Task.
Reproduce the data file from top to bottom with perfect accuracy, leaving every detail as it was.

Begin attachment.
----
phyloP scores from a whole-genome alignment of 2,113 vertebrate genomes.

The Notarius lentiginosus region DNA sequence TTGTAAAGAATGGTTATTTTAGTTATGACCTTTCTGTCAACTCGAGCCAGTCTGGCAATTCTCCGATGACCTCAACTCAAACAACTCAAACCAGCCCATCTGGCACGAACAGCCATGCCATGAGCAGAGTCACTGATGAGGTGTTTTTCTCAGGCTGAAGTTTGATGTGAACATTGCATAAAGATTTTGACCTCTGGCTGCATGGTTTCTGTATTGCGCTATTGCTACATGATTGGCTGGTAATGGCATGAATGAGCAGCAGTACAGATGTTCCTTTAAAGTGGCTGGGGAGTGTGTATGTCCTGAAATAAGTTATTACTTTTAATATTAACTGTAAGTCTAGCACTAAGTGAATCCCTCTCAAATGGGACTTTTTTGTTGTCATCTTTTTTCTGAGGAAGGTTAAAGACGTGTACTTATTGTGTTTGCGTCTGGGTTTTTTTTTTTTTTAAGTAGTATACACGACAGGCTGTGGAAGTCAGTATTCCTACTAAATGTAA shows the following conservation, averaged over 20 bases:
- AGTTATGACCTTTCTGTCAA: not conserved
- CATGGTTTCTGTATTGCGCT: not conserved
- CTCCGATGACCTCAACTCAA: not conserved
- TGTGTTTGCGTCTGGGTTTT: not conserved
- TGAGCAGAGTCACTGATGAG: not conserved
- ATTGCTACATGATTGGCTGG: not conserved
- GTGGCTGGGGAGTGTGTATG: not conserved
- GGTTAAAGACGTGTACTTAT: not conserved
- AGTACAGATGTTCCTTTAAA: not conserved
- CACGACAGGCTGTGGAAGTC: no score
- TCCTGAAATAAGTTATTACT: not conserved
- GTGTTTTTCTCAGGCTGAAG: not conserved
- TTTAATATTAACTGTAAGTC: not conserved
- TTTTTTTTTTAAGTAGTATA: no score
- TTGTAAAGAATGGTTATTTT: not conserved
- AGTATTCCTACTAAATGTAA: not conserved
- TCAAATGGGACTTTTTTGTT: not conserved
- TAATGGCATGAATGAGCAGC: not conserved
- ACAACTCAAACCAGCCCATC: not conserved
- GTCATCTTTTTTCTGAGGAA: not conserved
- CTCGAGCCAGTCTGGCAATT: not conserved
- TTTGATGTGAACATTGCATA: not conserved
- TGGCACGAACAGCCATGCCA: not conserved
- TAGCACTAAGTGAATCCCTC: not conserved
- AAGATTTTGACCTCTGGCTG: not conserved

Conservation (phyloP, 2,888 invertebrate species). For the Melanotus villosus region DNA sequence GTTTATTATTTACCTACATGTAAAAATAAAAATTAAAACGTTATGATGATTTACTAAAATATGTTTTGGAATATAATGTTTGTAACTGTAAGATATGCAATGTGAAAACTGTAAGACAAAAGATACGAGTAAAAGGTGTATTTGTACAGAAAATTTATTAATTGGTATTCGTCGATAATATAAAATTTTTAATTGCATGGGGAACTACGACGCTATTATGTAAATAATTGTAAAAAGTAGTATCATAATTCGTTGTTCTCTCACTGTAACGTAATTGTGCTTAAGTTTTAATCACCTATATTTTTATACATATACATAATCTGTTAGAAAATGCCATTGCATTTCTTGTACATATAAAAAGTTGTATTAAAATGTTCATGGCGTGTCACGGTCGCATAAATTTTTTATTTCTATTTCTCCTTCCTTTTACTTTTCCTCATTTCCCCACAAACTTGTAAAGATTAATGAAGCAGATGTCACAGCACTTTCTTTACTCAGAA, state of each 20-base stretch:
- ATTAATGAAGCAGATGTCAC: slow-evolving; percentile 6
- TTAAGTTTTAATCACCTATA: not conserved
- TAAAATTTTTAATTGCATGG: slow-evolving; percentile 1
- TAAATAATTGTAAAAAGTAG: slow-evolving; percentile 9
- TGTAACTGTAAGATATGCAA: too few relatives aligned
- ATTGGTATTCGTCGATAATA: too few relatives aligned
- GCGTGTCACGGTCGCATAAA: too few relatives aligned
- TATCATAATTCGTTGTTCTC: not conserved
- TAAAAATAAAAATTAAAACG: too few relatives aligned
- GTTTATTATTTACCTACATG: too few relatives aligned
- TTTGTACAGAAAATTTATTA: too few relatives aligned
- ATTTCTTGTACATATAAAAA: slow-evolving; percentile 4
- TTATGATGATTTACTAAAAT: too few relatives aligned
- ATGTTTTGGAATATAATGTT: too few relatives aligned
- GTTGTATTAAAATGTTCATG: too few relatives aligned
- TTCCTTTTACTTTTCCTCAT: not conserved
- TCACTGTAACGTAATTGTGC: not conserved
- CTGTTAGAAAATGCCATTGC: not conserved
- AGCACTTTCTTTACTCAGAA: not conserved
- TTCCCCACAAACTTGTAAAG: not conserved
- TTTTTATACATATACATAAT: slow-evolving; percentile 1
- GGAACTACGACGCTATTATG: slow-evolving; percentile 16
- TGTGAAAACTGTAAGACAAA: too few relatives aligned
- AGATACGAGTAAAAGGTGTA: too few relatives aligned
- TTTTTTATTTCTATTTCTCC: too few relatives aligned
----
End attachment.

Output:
phyloP scores from a whole-genome alignment of 2,113 vertebrate genomes.

The Notarius lentiginosus region DNA sequence TTGTAAAGAATGGTTATTTTAGTTATGACCTTTCTGTCAACTCGAGCCAGTCTGGCAATTCTCCGATGACCTCAACTCAAACAACTCAAACCAGCCCATCTGGCACGAACAGCCATGCCATGAGCAGAGTCACTGATGAGGTGTTTTTCTCAGGCTGAAGTTTGATGTGAACATTGCATAAAGATTTTGACCTCTGGCTGCATGGTTTCTGTATTGCGCTATTGCTACATGATTGGCTGGTAATGGCATGAATGAGCAGCAGTACAGATGTTCCTTTAAAGTGGCTGGGGAGTGTGTATGTCCTGAAATAAGTTATTACTTTTAATATTAACTGTAAGTCTAGCACTAAGTGAATCCCTCTCAAATGGGACTTTTTTGTTGTCATCTTTTTTCTGAGGAAGGTTAAAGACGTGTACTTATTGTGTTTGCGTCTGGGTTTTTTTTTTTTTTAAGTAGTATACACGACAGGCTGTGGAAGTCAGTATTCCTACTAAATGTAA shows the following conservation, averaged over 20 bases:
- AGTTATGACCTTTCTGTCAA: not conserved
- CATGGTTTCTGTATTGCGCT: not conserved
- CTCCGATGACCTCAACTCAA: not conserved
- TGTGTTTGCGTCTGGGTTTT: not conserved
- TGAGCAGAGTCACTGATGAG: not conserved
- ATTGCTACATGATTGGCTGG: not conserved
- GTGGCTGGGGAGTGTGTATG: not conserved
- GGTTAAAGACGTGTACTTAT: not conserved
- AGTACAGATGTTCCTTTAAA: not conserved
- CACGACAGGCTGTGGAAGTC: no score
- TCCTGAAATAAGTTATTACT: not conserved
- GTGTTTTTCTCAGGCTGAAG: not conserved
- TTTAATATTAACTGTAAGTC: not conserved
- TTTTTTTTTTAAGTAGTATA: no score
- TTGTAAAGAATGGTTATTTT: not conserved
- AGTATTCCTACTAAATGTAA: not conserved
- TCAAATGGGACTTTTTTGTT: not conserved
- TAATGGCATGAATGAGCAGC: not conserved
- ACAACTCAAACCAGCCCATC: not conserved
- GTCATCTTTTTTCTGAGGAA: not conserved
- CTCGAGCCAGTCTGGCAATT: not conserved
- TTTGATGTGAACATTGCATA: not conserved
- TGGCACGAACAGCCATGCCA: not conserved
- TAGCACTAAGTGAATCCCTC: not conserved
- AAGATTTTGACCTCTGGCTG: not conserved

Conservation (phyloP, 2,888 invertebrate species). For the Melanotus villosus region DNA sequence GTTTATTATTTACCTACATGTAAAAATAAAAATTAAAACGTTATGATGATTTACTAAAATATGTTTTGGAATATAATGTTTGTAACTGTAAGATATGCAATGTGAAAACTGTAAGACAAAAGATACGAGTAAAAGGTGTATTTGTACAGAAAATTTATTAATTGGTATTCGTCGATAATATAAAATTTTTAATTGCATGGGGAACTACGACGCTATTATGTAAATAATTGTAAAAAGTAGTATCATAATTCGTTGTTCTCTCACTGTAACGTAATTGTGCTTAAGTTTTAATCACCTATATTTTTATACATATACATAATCTGTTAGAAAATGCCATTGCATTTCTTGTACATATAAAAAGTTGTATTAAAATGTTCATGGCGTGTCACGGTCGCATAAATTTTTTATTTCTATTTCTCCTTCCTTTTACTTTTCCTCATTTCCCCACAAACTTGTAAAGATTAATGAAGCAGATGTCACAGCACTTTCTTTACTCAGAA, state of each 20-base stretch:
- ATTAATGAAGCAGATGTCAC: slow-evolving; percentile 6
- TTAAGTTTTAATCACCTATA: not conserved
- TAAAATTTTTAATTGCATGG: slow-evolving; percentile 1
- TAAATAATTGTAAAAAGTAG: slow-evolving; percentile 9
- TGTAACTGTAAGATATGCAA: too few relatives aligned
- ATTGGTATTCGTCGATAATA: too few relatives aligned
- GCGTGTCACGGTCGCATAAA: too few relatives aligned
- TATCATAATTCGTTGTTCTC: not conserved
- TAAAAATAAAAATTAAAACG: too few relatives aligned
- GTTTATTATTTACCTACATG: too few relatives aligned
- TTTGTACAGAAAATTTATTA: too few relatives aligned
- ATTTCTTGTACATATAAAAA: slow-evolving; percentile 4
- TTATGATGATTTACTAAAAT: too few relatives aligned
- ATGTTTTGGAATATAATGTT: too few relatives aligned
- GTTGTATTAAAATGTTCATG: too few relatives aligned
- TTCCTTTTACTTTTCCTCAT: not conserved
- TCACTGTAACGTAATTGTGC: not conserved
- CTGTTAGAAAATGCCATTGC: not conserved
- AGCACTTTCTTTACTCAGAA: not conserved
- TTCCCCACAAACTTGTAAAG: not conserved
- TTTTTATACATATACATAAT: slow-evolving; percentile 1
- GGAACTACGACGCTATTATG: slow-evolving; percentile 16
- TGTGAAAACTGTAAGACAAA: too few relatives aligned
- AGATACGAGTAAAAGGTGTA: too few relatives aligned
- TTTTTTATTTCTATTTCTCC: too few relatives aligned